'title_reply'          => __( 'Leave a Reply' ),

Finding a code to replace this “Leave a reply” text with my own was simple (even if not provided in the codex at the time). Again, I am referring to methods using filters! After double-checking with other – more recent – sources, I decided to implement this code (first found here7):

function comment_form ($arg) {
	$arg['title_reply'] = __('Add value to this post:');
	return $arg;

Adding a placeholder to the ‘comment_field’ argument

In keeping with the same logic, I looked for a way to add a placeholder to the ‘comment_field’ string, which – back then – defaulted to:

'<p class="comment-form-comment"><label for="comment">' . _x( 'Comment', 'noun' ) . '</label><textarea id="comment" name="comment" cols="45" rows="8" aria-required="true"></textarea></p>'

As you can see, this code has a <textarea> element, which in HTML defines a multi-line text input control. More importantly, this element supports the placeholder attribute (new in HTML5) and the task at hand would consist in adding this attribute within the opening <textarea> tag as described in the aforementioned WP site post.

A downside of this approach (i.e. using a placeholder to provide a brief synopsis of my Comment Policy) is that the placeholder attribute accepts only text. In other words, I would not be able to add a link to my Comment Policy from there.

Comments vs. Reactions

Clearly, it is pleasing to receive comments like “Thank you for this post”, “Great post”, “A very helpful article” and the like. As an author! However, when I search the comment section of someone else’s article (for useful information), going through these (nice) reactions is more annoying than informative.

I wanted my comment section to be as useful and informative as possible for my readers. Accordingly, I emphasize in my Comment Policy my interest for articulate, well-informed comments. Specifically, I welcome any contribution that expands on the article’s premise – alternative viewpoints, insights into a particular topic, etc. In short, anything that can promote an active exchange of ideas and/or constructively adds to the conversation; hence the “Add value to this post” instead of the default “Leave a Reply”.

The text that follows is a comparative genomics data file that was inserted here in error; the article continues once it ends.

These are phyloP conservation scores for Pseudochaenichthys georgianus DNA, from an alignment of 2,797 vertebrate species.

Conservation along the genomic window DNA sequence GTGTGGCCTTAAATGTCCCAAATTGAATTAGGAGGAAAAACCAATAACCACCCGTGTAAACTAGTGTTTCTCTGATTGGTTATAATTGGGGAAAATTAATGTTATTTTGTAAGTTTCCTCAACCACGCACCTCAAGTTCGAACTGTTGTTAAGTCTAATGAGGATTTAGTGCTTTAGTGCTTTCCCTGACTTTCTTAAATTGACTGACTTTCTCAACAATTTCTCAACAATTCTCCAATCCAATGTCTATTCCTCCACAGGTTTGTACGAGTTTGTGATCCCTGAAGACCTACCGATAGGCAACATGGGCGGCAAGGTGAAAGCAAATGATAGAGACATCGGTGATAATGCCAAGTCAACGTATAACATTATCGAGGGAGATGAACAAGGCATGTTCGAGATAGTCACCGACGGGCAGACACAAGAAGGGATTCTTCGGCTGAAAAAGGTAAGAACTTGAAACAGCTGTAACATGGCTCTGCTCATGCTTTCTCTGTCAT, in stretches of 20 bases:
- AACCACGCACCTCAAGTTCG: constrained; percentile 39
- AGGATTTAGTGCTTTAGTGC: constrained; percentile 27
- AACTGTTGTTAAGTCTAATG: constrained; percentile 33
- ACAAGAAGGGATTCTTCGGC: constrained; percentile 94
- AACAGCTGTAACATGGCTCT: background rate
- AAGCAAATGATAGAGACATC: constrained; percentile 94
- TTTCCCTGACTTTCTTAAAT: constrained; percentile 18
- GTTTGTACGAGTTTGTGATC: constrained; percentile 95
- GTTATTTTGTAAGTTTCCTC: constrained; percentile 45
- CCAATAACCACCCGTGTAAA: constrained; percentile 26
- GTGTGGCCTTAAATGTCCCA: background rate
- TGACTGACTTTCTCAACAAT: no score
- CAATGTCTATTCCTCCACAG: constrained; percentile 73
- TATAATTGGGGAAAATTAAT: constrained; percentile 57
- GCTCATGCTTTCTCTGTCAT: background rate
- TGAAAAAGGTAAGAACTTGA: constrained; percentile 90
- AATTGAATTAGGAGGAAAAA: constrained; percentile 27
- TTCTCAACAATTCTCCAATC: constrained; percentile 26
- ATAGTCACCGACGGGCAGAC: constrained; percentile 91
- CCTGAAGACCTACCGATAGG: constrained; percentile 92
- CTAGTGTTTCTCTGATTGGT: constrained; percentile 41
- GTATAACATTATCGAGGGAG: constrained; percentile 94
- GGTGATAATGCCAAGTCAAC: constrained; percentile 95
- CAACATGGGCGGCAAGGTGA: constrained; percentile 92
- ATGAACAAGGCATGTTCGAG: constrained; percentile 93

That being said, quick comments as those described earlier (e.g. Like, Thank you) are also valued, if only as feedback. Now, to spare my audience from going through those, and yet to allow them to share their reactions, I decided to implement a secondary commenting system, or, more accurately, a reaction plugin (coming soon).

For quick comments, please consider using the reaction buttons (Like, Agree, Disagree, and/or Thank You) instead.

Killing two birds with one stone

Interestingly, both functions (see above) hooked into the same filter (i.e. comment_form_defaults) and targeted the same parameters (i.e. $args). Therefore, I merged them into a single code:

function comment_form ($arg) {
	$arg['title_reply'] = __('Add value to this post');
	$arg['comment_field'] = '<p class="comment-form-comment"><label for="comment">' . _x( 'Comment', 'noun' ) . '</label><textarea id="comment" name="comment" placeholder="Comments are expected to offer constructive (either positive or negative) criticism in order to be as useful as possible to all readers. For quick comments, please consider using the reaction buttons (Like, Agree, Disagree and/or Thank You) instead. 
All comments are moderated according to our Terms of Use." cols="45" rows="8" aria-required="true"></textarea></p>';
	return $arg;

A final touch

While most browsers use a light gray color for placeholder content (i.e. a lighter color than the input content), the Twenty Seventeen theme displays them with the same dark charcoal color as the rest of the content (i.e. #333333). Laudable though this approach might be (for accessibility concerns), it makes the placeholder appears like entered input and people may interpret it as such.